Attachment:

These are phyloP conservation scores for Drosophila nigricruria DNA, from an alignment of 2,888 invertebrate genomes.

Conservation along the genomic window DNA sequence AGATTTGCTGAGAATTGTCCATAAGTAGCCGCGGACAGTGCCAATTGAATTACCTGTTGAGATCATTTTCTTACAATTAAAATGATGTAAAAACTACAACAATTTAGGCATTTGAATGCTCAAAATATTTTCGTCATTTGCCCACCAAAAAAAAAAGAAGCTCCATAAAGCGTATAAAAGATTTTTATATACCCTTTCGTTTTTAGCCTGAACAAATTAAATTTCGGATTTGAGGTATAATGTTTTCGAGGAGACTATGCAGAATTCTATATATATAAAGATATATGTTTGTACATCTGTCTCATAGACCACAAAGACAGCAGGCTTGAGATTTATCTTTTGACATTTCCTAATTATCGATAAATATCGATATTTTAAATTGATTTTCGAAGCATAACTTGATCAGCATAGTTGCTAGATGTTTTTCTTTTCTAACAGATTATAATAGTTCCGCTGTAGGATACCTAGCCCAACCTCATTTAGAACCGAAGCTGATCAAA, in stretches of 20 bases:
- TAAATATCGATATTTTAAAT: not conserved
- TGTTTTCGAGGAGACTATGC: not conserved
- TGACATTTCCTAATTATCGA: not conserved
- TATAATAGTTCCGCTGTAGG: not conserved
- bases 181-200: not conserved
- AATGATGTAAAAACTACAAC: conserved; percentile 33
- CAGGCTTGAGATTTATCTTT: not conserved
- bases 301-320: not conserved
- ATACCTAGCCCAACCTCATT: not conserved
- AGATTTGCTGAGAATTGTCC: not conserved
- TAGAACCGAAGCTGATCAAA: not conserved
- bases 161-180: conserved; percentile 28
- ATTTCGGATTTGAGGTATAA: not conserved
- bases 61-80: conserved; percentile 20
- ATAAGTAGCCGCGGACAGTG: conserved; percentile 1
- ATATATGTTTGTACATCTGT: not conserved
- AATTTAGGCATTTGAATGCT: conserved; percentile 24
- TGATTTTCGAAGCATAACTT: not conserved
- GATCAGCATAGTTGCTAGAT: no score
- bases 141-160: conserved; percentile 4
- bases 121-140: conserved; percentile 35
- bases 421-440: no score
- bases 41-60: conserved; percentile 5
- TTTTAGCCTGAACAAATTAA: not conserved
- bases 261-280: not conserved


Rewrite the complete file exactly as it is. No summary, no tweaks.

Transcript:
These are phyloP conservation scores for Drosophila nigricruria DNA, from an alignment of 2,888 invertebrate genomes.

Conservation along the genomic window DNA sequence AGATTTGCTGAGAATTGTCCATAAGTAGCCGCGGACAGTGCCAATTGAATTACCTGTTGAGATCATTTTCTTACAATTAAAATGATGTAAAAACTACAACAATTTAGGCATTTGAATGCTCAAAATATTTTCGTCATTTGCCCACCAAAAAAAAAAGAAGCTCCATAAAGCGTATAAAAGATTTTTATATACCCTTTCGTTTTTAGCCTGAACAAATTAAATTTCGGATTTGAGGTATAATGTTTTCGAGGAGACTATGCAGAATTCTATATATATAAAGATATATGTTTGTACATCTGTCTCATAGACCACAAAGACAGCAGGCTTGAGATTTATCTTTTGACATTTCCTAATTATCGATAAATATCGATATTTTAAATTGATTTTCGAAGCATAACTTGATCAGCATAGTTGCTAGATGTTTTTCTTTTCTAACAGATTATAATAGTTCCGCTGTAGGATACCTAGCCCAACCTCATTTAGAACCGAAGCTGATCAAA, in stretches of 20 bases:
- TAAATATCGATATTTTAAAT: not conserved
- TGTTTTCGAGGAGACTATGC: not conserved
- TGACATTTCCTAATTATCGA: not conserved
- TATAATAGTTCCGCTGTAGG: not conserved
- bases 181-200: not conserved
- AATGATGTAAAAACTACAAC: conserved; percentile 33
- CAGGCTTGAGATTTATCTTT: not conserved
- bases 301-320: not conserved
- ATACCTAGCCCAACCTCATT: not conserved
- AGATTTGCTGAGAATTGTCC: not conserved
- TAGAACCGAAGCTGATCAAA: not conserved
- bases 161-180: conserved; percentile 28
- ATTTCGGATTTGAGGTATAA: not conserved
- bases 61-80: conserved; percentile 20
- ATAAGTAGCCGCGGACAGTG: conserved; percentile 1
- ATATATGTTTGTACATCTGT: not conserved
- AATTTAGGCATTTGAATGCT: conserved; percentile 24
- TGATTTTCGAAGCATAACTT: not conserved
- GATCAGCATAGTTGCTAGAT: no score
- bases 141-160: conserved; percentile 4
- bases 121-140: conserved; percentile 35
- bases 421-440: no score
- bases 41-60: conserved; percentile 5
- TTTTAGCCTGAACAAATTAA: not conserved
- bases 261-280: not conserved